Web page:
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Theodore E. Fournier

Submitted by: Brian A. Huseland {great-nephew}

Theodore E Fournier

Theodore E Fournier was born around 1899. Theodore Fournier served in World War 1 with the United States Army. The enlistment was in 1917 and the service was completed in 1918.

Story of Service

 

My great-uncle Theodore Everett Fournier served in the 103rd Infantry, Company C. After his parents told Teddy in his teen years that he was adopted, he left home and enlisted in the Minnesota National Guard, 2nd Infantry, finding comfort in serving his country.

In 1916, they patrolled the U.S.-Mexico border because of Pancho Villa’s raids. In 1917, the boys were drafted into the American Expeditionary Forces, and trained at Camp Cody, NM, as part of the 34th “Sandstorm” Division. However, as some American regiments had encountered heavy losses in Europe, the 34th became a replacement division, and was broken up.

Teddy was shipped out from New York City on June 29th, 1918 on the ship Demosthenes. He carried with him standard issue uniform and equipment, and a precious item: an enlisted men’s prayer book. He arrived in mid-July and was assigned to the 103rd about the time of the Meuse-Argonne offensive. After resting and training the new recruits, the regiment boarded trains for Verdun, France. Teddy’s regiment prepared for the St. Mihiel Offensive as part of the 26th Division, encountering occasional gas and gunfire.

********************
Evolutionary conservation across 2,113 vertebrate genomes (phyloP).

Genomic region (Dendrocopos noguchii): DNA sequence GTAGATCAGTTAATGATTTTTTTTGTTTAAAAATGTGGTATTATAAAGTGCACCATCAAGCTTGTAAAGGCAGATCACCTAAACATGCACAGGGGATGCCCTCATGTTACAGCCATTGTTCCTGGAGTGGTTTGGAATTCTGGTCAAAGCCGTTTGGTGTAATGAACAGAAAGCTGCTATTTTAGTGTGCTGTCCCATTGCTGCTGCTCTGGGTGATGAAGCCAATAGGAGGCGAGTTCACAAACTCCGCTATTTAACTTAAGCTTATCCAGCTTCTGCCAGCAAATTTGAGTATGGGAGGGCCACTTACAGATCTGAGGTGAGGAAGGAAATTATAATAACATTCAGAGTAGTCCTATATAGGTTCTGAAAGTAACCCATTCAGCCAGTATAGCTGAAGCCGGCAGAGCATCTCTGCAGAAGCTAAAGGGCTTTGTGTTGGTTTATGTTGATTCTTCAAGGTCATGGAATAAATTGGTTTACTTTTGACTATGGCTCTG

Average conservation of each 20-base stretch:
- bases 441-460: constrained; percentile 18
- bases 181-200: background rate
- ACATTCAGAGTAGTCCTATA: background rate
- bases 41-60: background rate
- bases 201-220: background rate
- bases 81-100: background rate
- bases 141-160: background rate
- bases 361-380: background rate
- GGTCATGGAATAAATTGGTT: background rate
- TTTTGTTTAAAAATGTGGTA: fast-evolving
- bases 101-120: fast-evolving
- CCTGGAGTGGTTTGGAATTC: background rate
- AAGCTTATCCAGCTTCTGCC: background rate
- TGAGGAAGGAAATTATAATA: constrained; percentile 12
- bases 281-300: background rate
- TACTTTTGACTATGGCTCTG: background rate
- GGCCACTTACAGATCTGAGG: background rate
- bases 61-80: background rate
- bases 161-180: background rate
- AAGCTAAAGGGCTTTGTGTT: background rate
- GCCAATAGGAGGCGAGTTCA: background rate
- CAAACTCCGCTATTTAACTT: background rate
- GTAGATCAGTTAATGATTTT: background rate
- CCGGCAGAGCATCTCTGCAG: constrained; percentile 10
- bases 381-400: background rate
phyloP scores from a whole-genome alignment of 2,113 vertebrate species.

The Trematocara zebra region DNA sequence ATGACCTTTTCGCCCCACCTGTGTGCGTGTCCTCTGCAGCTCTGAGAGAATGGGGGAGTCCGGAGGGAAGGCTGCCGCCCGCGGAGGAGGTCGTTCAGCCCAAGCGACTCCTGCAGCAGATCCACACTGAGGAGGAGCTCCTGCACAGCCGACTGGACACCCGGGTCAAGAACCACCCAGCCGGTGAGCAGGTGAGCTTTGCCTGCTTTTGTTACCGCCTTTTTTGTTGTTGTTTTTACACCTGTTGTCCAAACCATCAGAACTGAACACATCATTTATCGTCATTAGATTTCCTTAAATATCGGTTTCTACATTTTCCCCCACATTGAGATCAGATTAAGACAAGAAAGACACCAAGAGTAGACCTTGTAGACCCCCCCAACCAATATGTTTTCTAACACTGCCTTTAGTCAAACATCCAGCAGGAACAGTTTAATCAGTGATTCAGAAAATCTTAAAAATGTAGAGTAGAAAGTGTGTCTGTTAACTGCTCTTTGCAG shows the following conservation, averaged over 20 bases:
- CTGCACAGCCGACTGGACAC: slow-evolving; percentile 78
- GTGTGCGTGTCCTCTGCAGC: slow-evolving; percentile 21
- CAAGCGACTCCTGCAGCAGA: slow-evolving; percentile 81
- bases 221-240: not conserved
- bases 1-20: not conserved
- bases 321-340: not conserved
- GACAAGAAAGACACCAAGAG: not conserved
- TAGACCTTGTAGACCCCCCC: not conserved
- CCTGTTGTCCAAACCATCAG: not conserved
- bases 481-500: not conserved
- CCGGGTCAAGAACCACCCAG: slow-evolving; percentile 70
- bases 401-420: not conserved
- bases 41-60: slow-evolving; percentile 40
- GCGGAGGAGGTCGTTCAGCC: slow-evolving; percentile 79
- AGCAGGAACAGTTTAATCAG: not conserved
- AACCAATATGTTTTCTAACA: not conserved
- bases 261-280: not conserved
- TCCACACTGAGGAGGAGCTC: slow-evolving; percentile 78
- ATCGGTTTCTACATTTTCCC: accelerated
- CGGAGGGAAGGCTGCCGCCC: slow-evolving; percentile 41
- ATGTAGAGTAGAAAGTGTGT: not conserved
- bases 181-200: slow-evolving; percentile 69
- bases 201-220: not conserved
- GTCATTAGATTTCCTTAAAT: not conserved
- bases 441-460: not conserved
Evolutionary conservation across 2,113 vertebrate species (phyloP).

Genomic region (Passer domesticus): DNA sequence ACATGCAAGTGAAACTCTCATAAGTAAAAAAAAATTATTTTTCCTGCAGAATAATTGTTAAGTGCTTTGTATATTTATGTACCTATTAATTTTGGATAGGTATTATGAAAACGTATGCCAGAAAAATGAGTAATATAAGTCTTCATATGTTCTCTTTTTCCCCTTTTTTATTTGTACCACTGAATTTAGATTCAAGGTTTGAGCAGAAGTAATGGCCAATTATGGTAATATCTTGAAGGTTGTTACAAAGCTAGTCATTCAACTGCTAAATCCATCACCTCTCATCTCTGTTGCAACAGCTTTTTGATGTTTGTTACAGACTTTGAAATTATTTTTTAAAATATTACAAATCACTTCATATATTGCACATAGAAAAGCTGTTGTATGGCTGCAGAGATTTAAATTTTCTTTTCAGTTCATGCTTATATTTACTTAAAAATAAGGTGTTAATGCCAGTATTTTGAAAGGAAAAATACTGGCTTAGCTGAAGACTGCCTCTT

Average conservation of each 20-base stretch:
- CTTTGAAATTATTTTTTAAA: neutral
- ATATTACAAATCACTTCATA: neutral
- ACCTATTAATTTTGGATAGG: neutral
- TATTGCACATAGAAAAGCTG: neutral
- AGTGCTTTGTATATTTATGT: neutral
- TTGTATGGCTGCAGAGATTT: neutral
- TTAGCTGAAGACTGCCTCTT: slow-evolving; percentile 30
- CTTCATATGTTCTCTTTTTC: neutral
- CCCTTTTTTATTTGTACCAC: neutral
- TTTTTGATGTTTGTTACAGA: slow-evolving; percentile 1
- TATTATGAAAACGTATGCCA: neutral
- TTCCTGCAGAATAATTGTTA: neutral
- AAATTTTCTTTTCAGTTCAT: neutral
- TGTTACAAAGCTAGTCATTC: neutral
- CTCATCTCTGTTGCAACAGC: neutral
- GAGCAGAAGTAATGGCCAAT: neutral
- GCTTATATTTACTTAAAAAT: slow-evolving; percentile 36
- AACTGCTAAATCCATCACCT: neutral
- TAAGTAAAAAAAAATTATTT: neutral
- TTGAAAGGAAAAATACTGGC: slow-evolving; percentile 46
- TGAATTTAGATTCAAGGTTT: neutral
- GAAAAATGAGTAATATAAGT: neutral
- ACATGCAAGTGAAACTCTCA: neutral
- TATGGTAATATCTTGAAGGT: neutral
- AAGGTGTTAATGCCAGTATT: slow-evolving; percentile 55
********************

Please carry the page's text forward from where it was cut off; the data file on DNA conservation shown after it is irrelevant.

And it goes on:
As the Allied troops prepared to go over the top, he was hit by Allied artillery shells that fell short. The shrapnel buried in his left femur bone put him out of combat for the rest of the war, and he was moved from field triage to French hospitals.

In 1919 Teddy sailed back home with hundreds of wounded soldiers and was cared for in Washington, D.C. until finally he stayed at a hospital in Chicago, Illinois on 47th and Drexel. Teddy went through 14 surgeries to extract shrapnel and try to heal his leg.

While recuperating, he fell in love with a Red Cross nurse named Bernice Bronson. Her family doted on Ted and there was talk of engagement plans after he could walk again. Tragically that would not be… as Theodore Everett Fournier died February 4, 1921 on the operating table from surgical shock, having lost too much blood.

Uncle Teddy was buried in Miller, South Dakota, where his family then resided. We still have his dog tags. We have never forgotten his sacrifice.

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